The artistic appropriation of commercial products in the late 20th century is the subject of an exhibit examining New York’s downtown arts scene in the 1980s, when artists began branding their work and their personas. Paintings, sculptures and multimedia works by nearly 50 artists are showcased, including Jeff Koons and Richard Prince.
Marjorie Merriweather Post’s historic estate will host an exhibit of table settings representing past and present. A display of 18th- and 19th-century tables recreated by curators will be on view in the 40-foot dining room, while the dacha will house tables by local interior designers melding Merriweather Post’s inimitable style with their own modern sensibilities.
Born in Charleston, South Carolina, and based in Baltimore, Stephen Towns explores African American cultural issues in murals and mixed-media art. This exhibit includes a series of quilts that tells the story of Nat Turner’s 1831 slave rebellion, also depicted in the 2016 film, The Birth of a Nation.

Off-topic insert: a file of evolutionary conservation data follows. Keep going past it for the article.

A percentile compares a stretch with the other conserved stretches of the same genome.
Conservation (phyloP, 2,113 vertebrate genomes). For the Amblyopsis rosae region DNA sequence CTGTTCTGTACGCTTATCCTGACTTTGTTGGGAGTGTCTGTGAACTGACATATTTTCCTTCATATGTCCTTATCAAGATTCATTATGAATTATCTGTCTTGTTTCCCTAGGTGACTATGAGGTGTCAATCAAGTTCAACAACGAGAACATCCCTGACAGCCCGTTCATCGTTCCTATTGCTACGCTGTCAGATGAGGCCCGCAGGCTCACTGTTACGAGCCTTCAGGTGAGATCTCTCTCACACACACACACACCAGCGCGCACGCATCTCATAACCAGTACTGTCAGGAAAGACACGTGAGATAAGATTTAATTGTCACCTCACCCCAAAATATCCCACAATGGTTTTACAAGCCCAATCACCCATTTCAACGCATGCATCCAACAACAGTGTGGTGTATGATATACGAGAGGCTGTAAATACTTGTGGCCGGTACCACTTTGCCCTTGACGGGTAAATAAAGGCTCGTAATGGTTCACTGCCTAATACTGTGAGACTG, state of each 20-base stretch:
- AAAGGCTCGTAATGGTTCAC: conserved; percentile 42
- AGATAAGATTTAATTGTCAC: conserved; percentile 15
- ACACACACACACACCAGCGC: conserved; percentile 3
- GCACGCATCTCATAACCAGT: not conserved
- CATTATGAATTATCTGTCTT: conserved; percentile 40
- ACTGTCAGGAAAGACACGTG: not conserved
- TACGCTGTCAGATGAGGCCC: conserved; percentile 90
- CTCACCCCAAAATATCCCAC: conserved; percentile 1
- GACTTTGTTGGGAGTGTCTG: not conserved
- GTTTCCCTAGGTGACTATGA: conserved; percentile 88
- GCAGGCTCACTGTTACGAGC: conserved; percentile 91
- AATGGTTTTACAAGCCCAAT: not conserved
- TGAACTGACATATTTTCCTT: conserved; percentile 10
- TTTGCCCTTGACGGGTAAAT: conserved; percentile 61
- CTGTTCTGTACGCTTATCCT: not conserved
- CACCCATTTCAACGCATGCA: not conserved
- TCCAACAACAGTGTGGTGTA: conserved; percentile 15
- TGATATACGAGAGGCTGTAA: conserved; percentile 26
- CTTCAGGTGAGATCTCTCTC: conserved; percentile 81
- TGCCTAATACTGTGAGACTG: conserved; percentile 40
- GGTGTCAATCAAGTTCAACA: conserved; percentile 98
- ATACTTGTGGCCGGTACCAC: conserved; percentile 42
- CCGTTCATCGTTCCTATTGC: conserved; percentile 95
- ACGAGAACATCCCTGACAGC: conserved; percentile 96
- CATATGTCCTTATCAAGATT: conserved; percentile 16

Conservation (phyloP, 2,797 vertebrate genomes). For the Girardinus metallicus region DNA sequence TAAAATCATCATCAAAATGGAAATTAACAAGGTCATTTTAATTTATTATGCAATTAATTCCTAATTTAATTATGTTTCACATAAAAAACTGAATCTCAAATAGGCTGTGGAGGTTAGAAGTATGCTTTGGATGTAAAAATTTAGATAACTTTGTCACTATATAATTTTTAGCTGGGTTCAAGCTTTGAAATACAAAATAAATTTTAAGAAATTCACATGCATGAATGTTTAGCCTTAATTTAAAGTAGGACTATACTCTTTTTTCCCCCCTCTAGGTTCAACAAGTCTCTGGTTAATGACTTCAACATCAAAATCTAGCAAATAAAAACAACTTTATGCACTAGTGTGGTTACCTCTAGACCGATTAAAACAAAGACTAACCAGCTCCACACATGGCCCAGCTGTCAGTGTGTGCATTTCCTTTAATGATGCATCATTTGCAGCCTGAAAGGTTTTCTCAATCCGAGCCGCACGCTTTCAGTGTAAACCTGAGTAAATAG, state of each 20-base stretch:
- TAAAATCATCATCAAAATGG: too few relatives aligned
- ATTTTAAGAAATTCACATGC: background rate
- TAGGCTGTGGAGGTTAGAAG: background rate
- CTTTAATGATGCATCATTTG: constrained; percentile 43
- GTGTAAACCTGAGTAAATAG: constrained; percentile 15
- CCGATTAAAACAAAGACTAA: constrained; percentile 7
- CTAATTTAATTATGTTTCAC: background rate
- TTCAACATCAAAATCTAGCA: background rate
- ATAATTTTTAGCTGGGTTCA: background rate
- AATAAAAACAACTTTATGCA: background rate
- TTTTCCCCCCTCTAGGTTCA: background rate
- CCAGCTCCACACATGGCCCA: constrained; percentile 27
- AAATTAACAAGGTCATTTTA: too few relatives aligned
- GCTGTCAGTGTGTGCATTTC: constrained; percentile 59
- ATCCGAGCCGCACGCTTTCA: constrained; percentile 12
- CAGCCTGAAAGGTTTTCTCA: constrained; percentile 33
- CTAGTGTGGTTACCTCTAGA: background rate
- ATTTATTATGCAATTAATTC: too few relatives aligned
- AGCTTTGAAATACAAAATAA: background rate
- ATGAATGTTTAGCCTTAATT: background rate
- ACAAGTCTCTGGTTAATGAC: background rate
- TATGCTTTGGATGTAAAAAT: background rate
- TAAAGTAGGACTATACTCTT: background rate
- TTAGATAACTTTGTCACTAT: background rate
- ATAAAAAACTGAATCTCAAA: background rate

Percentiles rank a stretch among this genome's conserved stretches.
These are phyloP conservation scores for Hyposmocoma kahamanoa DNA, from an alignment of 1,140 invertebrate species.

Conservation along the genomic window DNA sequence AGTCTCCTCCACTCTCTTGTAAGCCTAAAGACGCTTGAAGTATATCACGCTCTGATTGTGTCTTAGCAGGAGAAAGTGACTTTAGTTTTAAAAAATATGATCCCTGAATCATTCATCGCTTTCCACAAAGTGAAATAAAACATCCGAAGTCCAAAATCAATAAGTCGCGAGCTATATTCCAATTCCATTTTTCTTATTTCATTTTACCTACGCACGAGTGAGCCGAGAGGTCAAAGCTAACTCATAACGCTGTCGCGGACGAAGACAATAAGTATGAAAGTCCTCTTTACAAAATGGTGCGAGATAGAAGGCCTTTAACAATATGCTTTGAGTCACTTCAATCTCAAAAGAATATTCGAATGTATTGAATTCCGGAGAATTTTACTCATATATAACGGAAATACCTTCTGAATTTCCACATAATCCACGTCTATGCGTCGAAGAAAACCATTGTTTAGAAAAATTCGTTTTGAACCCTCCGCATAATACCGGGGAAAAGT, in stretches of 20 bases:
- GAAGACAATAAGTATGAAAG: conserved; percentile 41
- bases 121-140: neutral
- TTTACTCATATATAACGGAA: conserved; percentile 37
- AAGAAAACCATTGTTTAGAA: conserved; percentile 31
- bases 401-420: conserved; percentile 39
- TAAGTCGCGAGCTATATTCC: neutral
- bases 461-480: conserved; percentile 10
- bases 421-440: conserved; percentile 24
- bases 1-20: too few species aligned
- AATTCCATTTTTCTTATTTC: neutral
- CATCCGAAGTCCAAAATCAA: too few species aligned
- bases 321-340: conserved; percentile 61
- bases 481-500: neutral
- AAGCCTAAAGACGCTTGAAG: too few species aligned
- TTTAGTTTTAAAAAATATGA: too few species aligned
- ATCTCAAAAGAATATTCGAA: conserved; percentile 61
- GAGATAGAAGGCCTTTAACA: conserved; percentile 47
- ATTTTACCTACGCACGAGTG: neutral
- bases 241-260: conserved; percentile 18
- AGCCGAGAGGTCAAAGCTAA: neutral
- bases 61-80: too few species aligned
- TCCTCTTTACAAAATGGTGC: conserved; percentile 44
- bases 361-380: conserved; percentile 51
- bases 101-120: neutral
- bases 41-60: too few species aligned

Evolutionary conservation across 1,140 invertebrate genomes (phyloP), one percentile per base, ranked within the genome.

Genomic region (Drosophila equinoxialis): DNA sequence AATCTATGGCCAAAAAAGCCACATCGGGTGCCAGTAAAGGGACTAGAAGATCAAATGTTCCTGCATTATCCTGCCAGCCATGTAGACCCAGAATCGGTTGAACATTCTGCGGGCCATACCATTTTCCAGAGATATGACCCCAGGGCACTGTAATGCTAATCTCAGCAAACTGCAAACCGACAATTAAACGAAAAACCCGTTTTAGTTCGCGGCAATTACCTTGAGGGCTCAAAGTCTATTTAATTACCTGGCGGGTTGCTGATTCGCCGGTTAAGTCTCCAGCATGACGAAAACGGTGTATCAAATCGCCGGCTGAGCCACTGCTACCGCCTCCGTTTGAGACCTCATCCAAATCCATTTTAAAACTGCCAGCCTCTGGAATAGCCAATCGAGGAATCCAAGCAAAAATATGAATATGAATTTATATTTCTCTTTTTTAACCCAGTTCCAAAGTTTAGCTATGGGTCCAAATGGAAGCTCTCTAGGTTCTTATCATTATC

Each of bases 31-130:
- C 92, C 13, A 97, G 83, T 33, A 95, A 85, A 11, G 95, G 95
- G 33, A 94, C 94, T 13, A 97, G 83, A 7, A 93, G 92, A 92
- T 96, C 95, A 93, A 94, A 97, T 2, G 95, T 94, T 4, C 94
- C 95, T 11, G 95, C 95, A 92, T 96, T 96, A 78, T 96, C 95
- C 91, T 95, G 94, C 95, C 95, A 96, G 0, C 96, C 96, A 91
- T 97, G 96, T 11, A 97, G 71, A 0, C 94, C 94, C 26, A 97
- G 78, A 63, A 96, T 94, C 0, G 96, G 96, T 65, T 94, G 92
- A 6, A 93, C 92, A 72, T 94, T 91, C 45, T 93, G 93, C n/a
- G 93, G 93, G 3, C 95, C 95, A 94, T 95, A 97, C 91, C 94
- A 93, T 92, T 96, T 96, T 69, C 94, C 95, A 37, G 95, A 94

Inspired by a 1972 project that challenged stereotypes of women in the home, this show features the work of 36 global artists from the 1960s to the present. Sculptures, photographs, installations and videos reflect myriad viewpoints on the subject of home, from architectural studies to expectations and responsibilities.
Posters from the collection of LeRoy E. Hoffberger and Paula Gately Tillman Hoffberger focus on the Vienna Secession, an influential group of late-19th-century artists who challenged the norms of academic art. Works on view, including those of Gustav Klimt, are quintessential examples of Art Nouveau style.
In his first exhibition on the East Coast, Korean-born Do Ho Suh invites viewers into his personal world with “Almost Home.” Known internationally for his architectural installations, Suh explores ideas of migration, displacement and the importance of home by rendering his former living spaces as hand-sewn fabric sculptures.